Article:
Decreasing The Land Footprint In The Foods An Individual Eats
Below is an outline of how it might be possible to decrease the land footprint in an individual’s diet, by identifying the types of diets and also individual foods that take more or less land to produce.
It should be noted though that this is theoretical only, and not advice or a recommendation.
There’s the options to reduce the intake of, substitute or eliminate certain foods from a diet.
1. Reducing beef intake, as well as lamb and mutton
2. Switching from beef or lamb/mutton, to a meat like chicken
3. Reduce intake of animal meat and animal product based food altogether (like dairy), and consume more plant based foods
4. Eating a predominantly vegetarian or vegan food diet (involving pulses, corn, rice, wheat, eggs and possibly fruits and vegetables) might use the least total land, or be the most land efficient diet.
5. Eat foods from land efficient agricultural systems that also place emphasis on animal welfare and environmental impact
… substituting beef with chicken would reduce the land footprint of your dietary meat source 10 to 15-fold (ourworldindata.org)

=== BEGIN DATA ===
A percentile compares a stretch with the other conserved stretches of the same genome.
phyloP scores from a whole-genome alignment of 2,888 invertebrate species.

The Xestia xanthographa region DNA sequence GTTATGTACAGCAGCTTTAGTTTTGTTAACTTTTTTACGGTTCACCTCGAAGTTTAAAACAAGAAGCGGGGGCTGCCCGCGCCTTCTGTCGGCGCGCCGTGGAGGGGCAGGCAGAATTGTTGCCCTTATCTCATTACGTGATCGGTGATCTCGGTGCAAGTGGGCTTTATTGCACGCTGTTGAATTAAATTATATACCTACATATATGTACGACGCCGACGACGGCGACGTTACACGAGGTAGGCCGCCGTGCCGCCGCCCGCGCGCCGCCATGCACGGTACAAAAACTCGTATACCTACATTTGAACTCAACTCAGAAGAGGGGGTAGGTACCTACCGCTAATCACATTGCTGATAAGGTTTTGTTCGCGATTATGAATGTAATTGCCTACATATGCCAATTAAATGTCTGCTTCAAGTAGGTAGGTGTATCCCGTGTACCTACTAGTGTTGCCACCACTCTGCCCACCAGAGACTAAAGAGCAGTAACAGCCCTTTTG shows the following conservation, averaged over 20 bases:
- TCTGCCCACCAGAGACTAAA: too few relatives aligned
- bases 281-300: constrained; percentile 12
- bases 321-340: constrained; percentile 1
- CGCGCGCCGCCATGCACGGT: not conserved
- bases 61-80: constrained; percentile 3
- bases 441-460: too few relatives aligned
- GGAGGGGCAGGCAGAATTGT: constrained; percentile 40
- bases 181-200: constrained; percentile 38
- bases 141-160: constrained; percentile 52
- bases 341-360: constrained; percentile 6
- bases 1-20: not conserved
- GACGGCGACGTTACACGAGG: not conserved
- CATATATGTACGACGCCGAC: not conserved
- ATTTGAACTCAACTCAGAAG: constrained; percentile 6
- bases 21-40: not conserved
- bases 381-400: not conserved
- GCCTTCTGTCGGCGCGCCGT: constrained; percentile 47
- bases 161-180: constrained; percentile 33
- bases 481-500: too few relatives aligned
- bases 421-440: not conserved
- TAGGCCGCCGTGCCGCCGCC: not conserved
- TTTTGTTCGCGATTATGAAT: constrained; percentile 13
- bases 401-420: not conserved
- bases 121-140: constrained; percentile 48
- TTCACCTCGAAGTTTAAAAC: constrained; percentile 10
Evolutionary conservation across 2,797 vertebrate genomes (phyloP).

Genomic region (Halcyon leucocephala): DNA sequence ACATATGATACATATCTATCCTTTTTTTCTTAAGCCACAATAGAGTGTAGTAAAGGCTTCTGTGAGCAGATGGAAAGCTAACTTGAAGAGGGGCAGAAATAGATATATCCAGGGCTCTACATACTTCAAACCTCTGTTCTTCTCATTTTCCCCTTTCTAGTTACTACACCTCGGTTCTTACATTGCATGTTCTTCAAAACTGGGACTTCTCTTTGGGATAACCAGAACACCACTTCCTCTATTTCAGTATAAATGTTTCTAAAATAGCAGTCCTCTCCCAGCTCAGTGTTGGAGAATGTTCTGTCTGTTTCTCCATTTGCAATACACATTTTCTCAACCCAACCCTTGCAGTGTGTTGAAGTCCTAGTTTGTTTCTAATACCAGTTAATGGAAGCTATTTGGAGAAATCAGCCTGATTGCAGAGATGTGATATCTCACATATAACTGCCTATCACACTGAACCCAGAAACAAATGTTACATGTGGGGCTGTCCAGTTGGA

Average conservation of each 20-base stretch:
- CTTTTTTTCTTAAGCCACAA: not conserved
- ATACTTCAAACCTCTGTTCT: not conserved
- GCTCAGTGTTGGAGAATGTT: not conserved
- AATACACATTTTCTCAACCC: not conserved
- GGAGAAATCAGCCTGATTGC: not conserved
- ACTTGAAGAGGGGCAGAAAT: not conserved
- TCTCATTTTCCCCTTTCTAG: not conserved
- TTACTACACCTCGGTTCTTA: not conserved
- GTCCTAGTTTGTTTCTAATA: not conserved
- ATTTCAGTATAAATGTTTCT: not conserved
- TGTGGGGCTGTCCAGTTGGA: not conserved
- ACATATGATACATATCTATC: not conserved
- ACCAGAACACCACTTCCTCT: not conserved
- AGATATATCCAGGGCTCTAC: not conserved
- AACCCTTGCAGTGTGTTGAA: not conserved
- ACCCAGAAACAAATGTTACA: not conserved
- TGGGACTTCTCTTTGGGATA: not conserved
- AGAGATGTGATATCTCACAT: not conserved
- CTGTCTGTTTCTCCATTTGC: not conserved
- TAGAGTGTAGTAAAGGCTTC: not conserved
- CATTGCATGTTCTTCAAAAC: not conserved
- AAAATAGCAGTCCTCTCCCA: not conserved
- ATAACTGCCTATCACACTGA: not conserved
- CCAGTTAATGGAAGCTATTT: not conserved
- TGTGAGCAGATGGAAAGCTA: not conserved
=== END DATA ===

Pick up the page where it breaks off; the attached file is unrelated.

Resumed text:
Types Of Food Diets
1. When talking about reducing the number of hectares of land required to feed each person, per year, plant based diets (vegetarian and vegan) might be more land efficient than animal product based ones and more Americanized diets (high in animal meats, added fats like plant oil, dairy fat and animal fat, sweeteners, etc.). Other sources categorize Westernized diets as having a high intake of refined carbohydrates, added sugar, sodium, and animal products, and low intake of fruits, vegetables, and whole grains.
Plant based diets might include foods like grains, fruit and vegetables, beans and lentils, peas, rice, fruits, cow’s milk, nuts, tofu (some of these foods may not have a low land footprint by themselves, but as part of a whole plant based diet, they can contribute to a lower total land footprint)
It is worth noting though that animal products can have higher land efficiency in some instances on a per unit of protein bases, or where predominantly only non cultivated land is available.
More Info On Decreasing Food Diet Land Footprint
ourworldindata has more info available and charts available in their resource
Decreasing intake of beef, lamb/mutton, cheese, dairy, milk and pig meat – might be some of the most land intensive foods per 100g of protein produced.